Perfume found in a smuggling ship that sank off the coast of Bermuda 150 years ago, has been analyzed and recreated in a new fragrance now for sale.

"This perfume waited 150 years to be worn. And now, finally, it can be," Isabelle Ramsay-Brackstone of The Bermuda Perfumery said at the Tuesday night launch event in New York City, attended by actress Catherine Zeta-Jones, who has a residence on the island.

The perfume, originally created in the 1800s, was being shipped on the iron-hulled steamship Mary Celestia, which was used during the American Civil War to get around the naval blockade imposed by then-U.S. President Abraham Lincoln.

The sleek and fast-for-its-time steamship would travel between Bermuda and North Carolina carrying fancy clothes, shoes, perfumes and wines, meaning the perfume was likely bound for a wealthy woman in the American South. She never got it, however, as the ship hit a reef and sank while departing Bermuda on Sept. 6, 1864.

For decades, the ship was one of the top diving attractions in Bermuda. Then, at the turn of this century, hurricanes stirred the waters and shifted the wreck. By 2011, marine archeologists found a perfume bottle that was previously hidden in its bow.

Archeologist James Delgado was one of the first to find the bottle while on a dive. He described what he saw to the publication Archeology.

"A small box, its lid gone, lay on its side on the deck inside the bow," Delgado wrote. "Close to it, a small bottle emerged. It was sealed with a glass stopper and filled with a clear liquid."

Markings on the intact bottle indicate the perfume is from the now-defunct Piesse and Lubin perfume house in London. Perfumer G.W. Septimus Piesse wrote "The Art of Perfumery," the first book on modern fragrance-making in 1857.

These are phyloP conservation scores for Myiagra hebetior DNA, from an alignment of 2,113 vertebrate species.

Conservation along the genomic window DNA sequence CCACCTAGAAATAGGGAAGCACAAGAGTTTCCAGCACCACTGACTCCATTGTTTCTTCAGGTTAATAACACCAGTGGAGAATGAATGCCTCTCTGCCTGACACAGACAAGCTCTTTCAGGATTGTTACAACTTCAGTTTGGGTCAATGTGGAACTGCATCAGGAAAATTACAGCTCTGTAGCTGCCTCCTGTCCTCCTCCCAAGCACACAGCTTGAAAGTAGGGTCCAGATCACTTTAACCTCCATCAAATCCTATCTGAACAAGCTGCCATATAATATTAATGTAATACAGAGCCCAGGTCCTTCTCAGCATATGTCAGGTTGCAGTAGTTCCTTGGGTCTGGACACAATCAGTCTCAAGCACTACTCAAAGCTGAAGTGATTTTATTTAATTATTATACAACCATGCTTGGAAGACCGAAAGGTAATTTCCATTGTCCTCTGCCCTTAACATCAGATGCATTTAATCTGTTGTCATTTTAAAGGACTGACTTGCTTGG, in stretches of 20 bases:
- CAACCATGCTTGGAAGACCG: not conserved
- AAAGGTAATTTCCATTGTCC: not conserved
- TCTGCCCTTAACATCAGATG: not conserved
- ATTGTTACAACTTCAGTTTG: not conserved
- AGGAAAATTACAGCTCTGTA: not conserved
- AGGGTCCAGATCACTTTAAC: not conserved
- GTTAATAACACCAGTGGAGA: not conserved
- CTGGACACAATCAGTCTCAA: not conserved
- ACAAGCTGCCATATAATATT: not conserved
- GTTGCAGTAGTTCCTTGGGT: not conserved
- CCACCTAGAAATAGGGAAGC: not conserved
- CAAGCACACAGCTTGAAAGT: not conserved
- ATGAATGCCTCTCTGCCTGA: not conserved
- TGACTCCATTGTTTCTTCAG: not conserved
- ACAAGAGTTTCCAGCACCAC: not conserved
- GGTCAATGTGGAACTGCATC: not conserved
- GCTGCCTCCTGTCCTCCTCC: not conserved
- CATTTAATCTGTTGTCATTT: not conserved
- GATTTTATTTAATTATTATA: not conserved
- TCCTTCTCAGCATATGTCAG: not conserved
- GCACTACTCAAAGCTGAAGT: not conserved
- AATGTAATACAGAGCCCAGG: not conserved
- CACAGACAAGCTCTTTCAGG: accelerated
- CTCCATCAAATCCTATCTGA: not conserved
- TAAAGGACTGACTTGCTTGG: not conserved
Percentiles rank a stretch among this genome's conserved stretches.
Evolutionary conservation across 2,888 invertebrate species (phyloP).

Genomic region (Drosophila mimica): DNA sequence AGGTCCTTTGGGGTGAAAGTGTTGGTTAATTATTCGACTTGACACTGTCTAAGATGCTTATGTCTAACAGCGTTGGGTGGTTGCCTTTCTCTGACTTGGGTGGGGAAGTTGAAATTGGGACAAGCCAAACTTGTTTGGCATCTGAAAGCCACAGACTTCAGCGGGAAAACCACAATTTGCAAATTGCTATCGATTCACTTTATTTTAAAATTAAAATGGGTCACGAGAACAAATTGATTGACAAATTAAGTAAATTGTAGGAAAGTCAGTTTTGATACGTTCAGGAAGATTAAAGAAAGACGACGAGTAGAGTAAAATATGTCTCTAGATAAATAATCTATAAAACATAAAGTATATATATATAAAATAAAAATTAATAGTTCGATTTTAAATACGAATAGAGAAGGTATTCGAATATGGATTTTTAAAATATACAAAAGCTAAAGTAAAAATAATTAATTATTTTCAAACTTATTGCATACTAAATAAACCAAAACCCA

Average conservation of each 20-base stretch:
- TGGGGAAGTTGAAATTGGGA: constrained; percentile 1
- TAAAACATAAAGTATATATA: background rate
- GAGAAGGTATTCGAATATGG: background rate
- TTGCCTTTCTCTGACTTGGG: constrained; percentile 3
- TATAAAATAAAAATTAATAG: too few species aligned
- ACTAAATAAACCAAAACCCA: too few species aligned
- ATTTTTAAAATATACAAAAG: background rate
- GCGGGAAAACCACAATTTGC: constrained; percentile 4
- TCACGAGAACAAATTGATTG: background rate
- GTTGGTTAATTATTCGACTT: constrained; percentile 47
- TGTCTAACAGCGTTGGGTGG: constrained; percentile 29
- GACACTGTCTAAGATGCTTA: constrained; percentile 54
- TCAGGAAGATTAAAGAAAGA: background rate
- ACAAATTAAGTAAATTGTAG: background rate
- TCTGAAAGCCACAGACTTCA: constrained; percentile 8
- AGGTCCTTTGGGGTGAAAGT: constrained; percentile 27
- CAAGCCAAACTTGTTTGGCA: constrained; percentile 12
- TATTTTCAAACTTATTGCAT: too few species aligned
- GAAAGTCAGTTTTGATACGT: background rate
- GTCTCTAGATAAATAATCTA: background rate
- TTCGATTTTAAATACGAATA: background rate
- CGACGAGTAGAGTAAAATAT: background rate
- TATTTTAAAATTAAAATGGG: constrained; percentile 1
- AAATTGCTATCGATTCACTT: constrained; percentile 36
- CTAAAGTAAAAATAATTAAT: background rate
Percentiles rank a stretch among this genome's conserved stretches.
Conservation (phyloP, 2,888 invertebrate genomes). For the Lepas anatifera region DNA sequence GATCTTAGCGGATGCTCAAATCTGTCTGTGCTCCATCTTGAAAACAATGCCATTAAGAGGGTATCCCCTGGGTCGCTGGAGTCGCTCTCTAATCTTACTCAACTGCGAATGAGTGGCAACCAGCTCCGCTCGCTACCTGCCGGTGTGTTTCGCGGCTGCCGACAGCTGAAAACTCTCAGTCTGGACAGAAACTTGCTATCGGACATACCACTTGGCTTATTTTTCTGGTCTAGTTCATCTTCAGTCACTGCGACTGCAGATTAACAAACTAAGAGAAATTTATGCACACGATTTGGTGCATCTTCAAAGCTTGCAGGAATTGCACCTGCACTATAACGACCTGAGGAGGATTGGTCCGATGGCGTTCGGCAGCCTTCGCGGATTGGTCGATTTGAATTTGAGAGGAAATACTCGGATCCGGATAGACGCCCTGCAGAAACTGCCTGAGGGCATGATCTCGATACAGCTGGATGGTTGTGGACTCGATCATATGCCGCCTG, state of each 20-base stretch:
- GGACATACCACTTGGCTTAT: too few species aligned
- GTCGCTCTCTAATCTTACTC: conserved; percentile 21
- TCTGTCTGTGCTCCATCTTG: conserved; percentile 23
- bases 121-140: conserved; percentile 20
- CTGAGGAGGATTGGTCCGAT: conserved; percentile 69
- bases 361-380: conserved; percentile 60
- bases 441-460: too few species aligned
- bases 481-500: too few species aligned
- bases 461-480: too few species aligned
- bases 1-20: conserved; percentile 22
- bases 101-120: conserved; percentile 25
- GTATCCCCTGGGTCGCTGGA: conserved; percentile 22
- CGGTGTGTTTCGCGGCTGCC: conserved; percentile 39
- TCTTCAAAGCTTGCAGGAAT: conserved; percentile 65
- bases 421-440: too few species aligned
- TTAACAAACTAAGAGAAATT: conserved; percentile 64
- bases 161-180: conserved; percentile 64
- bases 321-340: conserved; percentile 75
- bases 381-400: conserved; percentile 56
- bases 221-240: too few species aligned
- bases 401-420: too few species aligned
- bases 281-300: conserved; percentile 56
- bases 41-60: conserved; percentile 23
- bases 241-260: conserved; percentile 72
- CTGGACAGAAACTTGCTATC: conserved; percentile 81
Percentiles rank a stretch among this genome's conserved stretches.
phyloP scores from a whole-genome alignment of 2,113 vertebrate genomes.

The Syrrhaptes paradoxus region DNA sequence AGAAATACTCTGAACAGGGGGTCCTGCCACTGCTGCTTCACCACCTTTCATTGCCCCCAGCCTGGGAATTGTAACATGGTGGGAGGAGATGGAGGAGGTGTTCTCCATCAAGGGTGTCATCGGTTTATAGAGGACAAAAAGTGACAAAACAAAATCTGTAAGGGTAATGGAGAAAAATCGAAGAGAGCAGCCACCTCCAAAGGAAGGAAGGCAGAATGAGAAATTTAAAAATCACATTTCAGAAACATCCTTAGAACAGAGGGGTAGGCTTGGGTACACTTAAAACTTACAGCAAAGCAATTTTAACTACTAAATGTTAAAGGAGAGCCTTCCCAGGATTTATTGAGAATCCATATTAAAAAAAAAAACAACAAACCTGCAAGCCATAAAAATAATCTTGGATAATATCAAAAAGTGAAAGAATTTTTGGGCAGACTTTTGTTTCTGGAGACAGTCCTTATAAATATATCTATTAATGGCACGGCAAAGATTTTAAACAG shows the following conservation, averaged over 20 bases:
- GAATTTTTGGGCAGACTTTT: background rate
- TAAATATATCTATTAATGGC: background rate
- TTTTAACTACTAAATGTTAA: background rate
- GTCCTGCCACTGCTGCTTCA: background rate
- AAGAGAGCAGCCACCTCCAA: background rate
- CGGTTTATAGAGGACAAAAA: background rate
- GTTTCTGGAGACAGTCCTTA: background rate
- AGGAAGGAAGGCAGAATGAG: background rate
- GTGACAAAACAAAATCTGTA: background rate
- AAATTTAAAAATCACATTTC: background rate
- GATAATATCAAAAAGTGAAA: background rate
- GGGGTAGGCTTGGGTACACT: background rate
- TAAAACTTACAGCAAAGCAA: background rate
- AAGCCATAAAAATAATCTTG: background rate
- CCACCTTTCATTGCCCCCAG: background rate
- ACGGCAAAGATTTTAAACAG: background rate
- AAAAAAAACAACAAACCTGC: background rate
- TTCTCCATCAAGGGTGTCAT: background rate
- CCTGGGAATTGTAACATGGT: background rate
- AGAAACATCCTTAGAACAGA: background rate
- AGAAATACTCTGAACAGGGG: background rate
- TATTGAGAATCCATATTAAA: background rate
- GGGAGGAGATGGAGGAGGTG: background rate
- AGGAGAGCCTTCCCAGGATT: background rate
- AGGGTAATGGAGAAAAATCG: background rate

"When we got the bottle (from Delgado and fellow diver and anthropologist Philippe Rouja) I wanted to open it in an environment that would allow us to find out exactly what the fragrance is," Ramsay-Brackstone told on Wednesday. So she took it to drom perfumer Jean-Claude Delville at a lab in New Jersey.

"In perfumery, opportunities like this don't come along too often," said Delville in a statement. He conducted scientific analysis of the original perfume to recreate the new fragrance.

"It was kind of a surprise," Delville told about when he first opened the bottle. "When the fragrance has been sitting at the bottom of the ocean and aging for so many years you expect something that is oxidized or damaged. But my first impression was 'wow'."

Delville said the bottle was hand delivered and it took him a few hours just to take off the cap. Once the cap was off he was shocked by the fresh floral smell and the amount of citrus. He then took a small sample and put it into a chromatograph machine, which detected the exact chemical balance of the scent. From there, he rebuilt the scent.

The new perfume contains scents of grapefruit, citrus, and rosewood. There are also soft notes of rose and orange flower.

Delville said new one is more than an 80 per cent match to the original fragrance. The reason is distillation has much improved and some of the materials in the original were of animal origin, such as whale oil, which can't be used in modern-day fragrances.

Delville said it was able to keep for 150 years because it was in the perfect conditions – away from light and in a cool place.

"What we managed to do is capture in a bottle an emotion and a story that had disappeared," he said.

Only 1,864 bottles of the perfume will be sold to commemorate the year the ship sank. It will retail for $225 and some of the proceeds will go toward preserving Bermuda's shipwreck heritage. It will be available for purchase online at and also at the boutiques on Oct. 1 but the pre-order process is already underway.

The original bottle, which is "on loan" to the Bermuda Perfurmery for research purposes, is considered the property of the people of Bermuda.